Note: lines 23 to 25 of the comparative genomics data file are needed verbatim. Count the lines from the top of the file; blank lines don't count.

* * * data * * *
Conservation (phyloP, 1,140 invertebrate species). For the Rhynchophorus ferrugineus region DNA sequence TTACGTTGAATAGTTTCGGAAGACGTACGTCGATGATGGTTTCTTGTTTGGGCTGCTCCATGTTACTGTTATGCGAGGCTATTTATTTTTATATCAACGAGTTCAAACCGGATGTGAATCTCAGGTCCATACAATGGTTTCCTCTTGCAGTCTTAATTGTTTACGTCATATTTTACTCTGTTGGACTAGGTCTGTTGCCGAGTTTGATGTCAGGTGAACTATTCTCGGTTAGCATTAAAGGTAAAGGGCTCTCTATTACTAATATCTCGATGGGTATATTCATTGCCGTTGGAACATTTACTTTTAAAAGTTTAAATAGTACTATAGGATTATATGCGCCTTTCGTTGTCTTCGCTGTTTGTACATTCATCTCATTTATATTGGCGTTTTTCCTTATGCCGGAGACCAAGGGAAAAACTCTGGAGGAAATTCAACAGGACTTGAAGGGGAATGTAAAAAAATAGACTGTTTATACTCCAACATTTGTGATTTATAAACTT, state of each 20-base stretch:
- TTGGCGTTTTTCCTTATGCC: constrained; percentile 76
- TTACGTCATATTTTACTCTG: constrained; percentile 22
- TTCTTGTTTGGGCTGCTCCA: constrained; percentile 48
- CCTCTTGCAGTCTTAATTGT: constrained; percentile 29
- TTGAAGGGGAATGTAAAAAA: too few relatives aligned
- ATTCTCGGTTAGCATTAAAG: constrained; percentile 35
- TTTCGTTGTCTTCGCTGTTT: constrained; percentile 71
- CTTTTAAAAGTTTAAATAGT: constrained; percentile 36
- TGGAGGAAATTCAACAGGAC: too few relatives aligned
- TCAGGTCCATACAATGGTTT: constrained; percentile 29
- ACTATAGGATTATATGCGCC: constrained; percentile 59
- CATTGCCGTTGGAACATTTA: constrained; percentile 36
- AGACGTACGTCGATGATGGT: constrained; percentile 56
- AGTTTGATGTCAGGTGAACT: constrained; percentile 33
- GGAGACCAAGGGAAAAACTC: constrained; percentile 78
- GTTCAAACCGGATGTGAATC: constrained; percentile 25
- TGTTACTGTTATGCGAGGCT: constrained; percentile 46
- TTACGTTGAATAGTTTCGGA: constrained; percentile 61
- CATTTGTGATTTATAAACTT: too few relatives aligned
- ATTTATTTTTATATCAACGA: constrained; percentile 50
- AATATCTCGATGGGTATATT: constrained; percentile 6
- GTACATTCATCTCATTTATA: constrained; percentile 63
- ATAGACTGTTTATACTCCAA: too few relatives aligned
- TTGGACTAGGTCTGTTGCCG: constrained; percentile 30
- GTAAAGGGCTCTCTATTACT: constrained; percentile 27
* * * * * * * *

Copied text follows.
- GTACATTCATCTCATTTATA: constrained; percentile 63
- ATAGACTGTTTATACTCCAA: too few relatives aligned
- TTGGACTAGGTCTGTTGCCG: constrained; percentile 30